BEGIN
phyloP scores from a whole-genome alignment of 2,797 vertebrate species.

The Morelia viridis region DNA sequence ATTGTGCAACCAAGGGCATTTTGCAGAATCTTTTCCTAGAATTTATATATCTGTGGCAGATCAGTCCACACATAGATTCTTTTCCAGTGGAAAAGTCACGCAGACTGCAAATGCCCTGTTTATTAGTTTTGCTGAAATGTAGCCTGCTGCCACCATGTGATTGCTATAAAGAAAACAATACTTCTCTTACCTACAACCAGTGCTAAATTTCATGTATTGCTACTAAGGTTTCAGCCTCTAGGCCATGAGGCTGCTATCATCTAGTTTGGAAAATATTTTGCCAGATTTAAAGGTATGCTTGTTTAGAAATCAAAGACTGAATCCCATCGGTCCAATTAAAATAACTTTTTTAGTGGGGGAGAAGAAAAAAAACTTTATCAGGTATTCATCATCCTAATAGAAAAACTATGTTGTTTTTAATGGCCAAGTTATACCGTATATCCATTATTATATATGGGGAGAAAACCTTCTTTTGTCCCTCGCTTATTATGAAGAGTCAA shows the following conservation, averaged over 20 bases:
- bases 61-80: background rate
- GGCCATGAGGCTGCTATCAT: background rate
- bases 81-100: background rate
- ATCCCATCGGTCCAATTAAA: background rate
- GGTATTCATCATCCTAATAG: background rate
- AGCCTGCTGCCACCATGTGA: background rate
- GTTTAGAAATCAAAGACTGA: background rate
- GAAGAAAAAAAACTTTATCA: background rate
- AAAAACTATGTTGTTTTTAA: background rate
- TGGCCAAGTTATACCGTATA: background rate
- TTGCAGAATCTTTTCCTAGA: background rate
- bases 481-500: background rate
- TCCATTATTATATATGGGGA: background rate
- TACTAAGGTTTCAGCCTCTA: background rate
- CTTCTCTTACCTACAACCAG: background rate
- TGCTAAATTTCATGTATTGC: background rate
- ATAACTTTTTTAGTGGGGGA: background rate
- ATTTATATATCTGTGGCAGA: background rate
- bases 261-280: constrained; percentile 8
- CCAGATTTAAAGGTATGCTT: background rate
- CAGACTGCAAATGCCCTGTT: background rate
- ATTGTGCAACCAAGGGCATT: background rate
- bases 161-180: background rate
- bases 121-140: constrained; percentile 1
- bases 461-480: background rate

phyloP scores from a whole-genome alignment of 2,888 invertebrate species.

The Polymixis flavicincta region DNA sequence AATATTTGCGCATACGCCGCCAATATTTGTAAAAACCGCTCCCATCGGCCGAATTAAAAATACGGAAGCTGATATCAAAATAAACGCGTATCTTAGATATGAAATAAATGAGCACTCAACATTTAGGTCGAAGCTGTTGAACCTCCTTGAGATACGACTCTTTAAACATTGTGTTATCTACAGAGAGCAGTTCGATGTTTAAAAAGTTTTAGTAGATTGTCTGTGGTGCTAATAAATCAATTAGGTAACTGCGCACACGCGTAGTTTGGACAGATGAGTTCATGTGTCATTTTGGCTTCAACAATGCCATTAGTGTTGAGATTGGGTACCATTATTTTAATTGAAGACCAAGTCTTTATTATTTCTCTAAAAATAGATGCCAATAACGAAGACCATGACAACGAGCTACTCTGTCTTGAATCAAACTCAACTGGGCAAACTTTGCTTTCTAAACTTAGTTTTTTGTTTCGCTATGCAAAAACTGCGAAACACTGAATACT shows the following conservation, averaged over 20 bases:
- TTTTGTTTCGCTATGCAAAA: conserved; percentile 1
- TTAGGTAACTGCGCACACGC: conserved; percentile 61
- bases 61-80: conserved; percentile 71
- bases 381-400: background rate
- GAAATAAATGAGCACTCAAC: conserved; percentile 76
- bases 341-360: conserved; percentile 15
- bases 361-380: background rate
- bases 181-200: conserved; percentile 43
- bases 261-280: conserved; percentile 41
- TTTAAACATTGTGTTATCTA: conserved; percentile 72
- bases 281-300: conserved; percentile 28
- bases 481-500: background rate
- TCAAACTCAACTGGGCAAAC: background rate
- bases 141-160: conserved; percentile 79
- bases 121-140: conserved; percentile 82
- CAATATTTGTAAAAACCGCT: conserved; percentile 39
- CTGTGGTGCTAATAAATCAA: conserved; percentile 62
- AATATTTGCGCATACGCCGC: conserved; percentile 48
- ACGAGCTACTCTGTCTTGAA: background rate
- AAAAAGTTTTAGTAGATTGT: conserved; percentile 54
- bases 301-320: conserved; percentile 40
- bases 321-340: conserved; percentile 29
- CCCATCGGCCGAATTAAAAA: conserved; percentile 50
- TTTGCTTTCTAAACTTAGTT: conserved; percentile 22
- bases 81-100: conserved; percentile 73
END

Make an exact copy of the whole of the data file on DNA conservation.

phyloP scores from a whole-genome alignment of 2,797 vertebrate species.

The Morelia viridis region DNA sequence ATTGTGCAACCAAGGGCATTTTGCAGAATCTTTTCCTAGAATTTATATATCTGTGGCAGATCAGTCCACACATAGATTCTTTTCCAGTGGAAAAGTCACGCAGACTGCAAATGCCCTGTTTATTAGTTTTGCTGAAATGTAGCCTGCTGCCACCATGTGATTGCTATAAAGAAAACAATACTTCTCTTACCTACAACCAGTGCTAAATTTCATGTATTGCTACTAAGGTTTCAGCCTCTAGGCCATGAGGCTGCTATCATCTAGTTTGGAAAATATTTTGCCAGATTTAAAGGTATGCTTGTTTAGAAATCAAAGACTGAATCCCATCGGTCCAATTAAAATAACTTTTTTAGTGGGGGAGAAGAAAAAAAACTTTATCAGGTATTCATCATCCTAATAGAAAAACTATGTTGTTTTTAATGGCCAAGTTATACCGTATATCCATTATTATATATGGGGAGAAAACCTTCTTTTGTCCCTCGCTTATTATGAAGAGTCAA shows the following conservation, averaged over 20 bases:
- bases 61-80: background rate
- GGCCATGAGGCTGCTATCAT: background rate
- bases 81-100: background rate
- ATCCCATCGGTCCAATTAAA: background rate
- GGTATTCATCATCCTAATAG: background rate
- AGCCTGCTGCCACCATGTGA: background rate
- GTTTAGAAATCAAAGACTGA: background rate
- GAAGAAAAAAAACTTTATCA: background rate
- AAAAACTATGTTGTTTTTAA: background rate
- TGGCCAAGTTATACCGTATA: background rate
- TTGCAGAATCTTTTCCTAGA: background rate
- bases 481-500: background rate
- TCCATTATTATATATGGGGA: background rate
- TACTAAGGTTTCAGCCTCTA: background rate
- CTTCTCTTACCTACAACCAG: background rate
- TGCTAAATTTCATGTATTGC: background rate
- ATAACTTTTTTAGTGGGGGA: background rate
- ATTTATATATCTGTGGCAGA: background rate
- bases 261-280: constrained; percentile 8
- CCAGATTTAAAGGTATGCTT: background rate
- CAGACTGCAAATGCCCTGTT: background rate
- ATTGTGCAACCAAGGGCATT: background rate
- bases 161-180: background rate
- bases 121-140: constrained; percentile 1
- bases 461-480: background rate

phyloP scores from a whole-genome alignment of 2,888 invertebrate species.

The Polymixis flavicincta region DNA sequence AATATTTGCGCATACGCCGCCAATATTTGTAAAAACCGCTCCCATCGGCCGAATTAAAAATACGGAAGCTGATATCAAAATAAACGCGTATCTTAGATATGAAATAAATGAGCACTCAACATTTAGGTCGAAGCTGTTGAACCTCCTTGAGATACGACTCTTTAAACATTGTGTTATCTACAGAGAGCAGTTCGATGTTTAAAAAGTTTTAGTAGATTGTCTGTGGTGCTAATAAATCAATTAGGTAACTGCGCACACGCGTAGTTTGGACAGATGAGTTCATGTGTCATTTTGGCTTCAACAATGCCATTAGTGTTGAGATTGGGTACCATTATTTTAATTGAAGACCAAGTCTTTATTATTTCTCTAAAAATAGATGCCAATAACGAAGACCATGACAACGAGCTACTCTGTCTTGAATCAAACTCAACTGGGCAAACTTTGCTTTCTAAACTTAGTTTTTTGTTTCGCTATGCAAAAACTGCGAAACACTGAATACT shows the following conservation, averaged over 20 bases:
- TTTTGTTTCGCTATGCAAAA: conserved; percentile 1
- TTAGGTAACTGCGCACACGC: conserved; percentile 61
- bases 61-80: conserved; percentile 71
- bases 381-400: background rate
- GAAATAAATGAGCACTCAAC: conserved; percentile 76
- bases 341-360: conserved; percentile 15
- bases 361-380: background rate
- bases 181-200: conserved; percentile 43
- bases 261-280: conserved; percentile 41
- TTTAAACATTGTGTTATCTA: conserved; percentile 72
- bases 281-300: conserved; percentile 28
- bases 481-500: background rate
- TCAAACTCAACTGGGCAAAC: background rate
- bases 141-160: conserved; percentile 79
- bases 121-140: conserved; percentile 82
- CAATATTTGTAAAAACCGCT: conserved; percentile 39
- CTGTGGTGCTAATAAATCAA: conserved; percentile 62
- AATATTTGCGCATACGCCGC: conserved; percentile 48
- ACGAGCTACTCTGTCTTGAA: background rate
- AAAAAGTTTTAGTAGATTGT: conserved; percentile 54
- bases 301-320: conserved; percentile 40
- bases 321-340: conserved; percentile 29
- CCCATCGGCCGAATTAAAAA: conserved; percentile 50
- TTTGCTTTCTAAACTTAGTT: conserved; percentile 22
- bases 81-100: conserved; percentile 73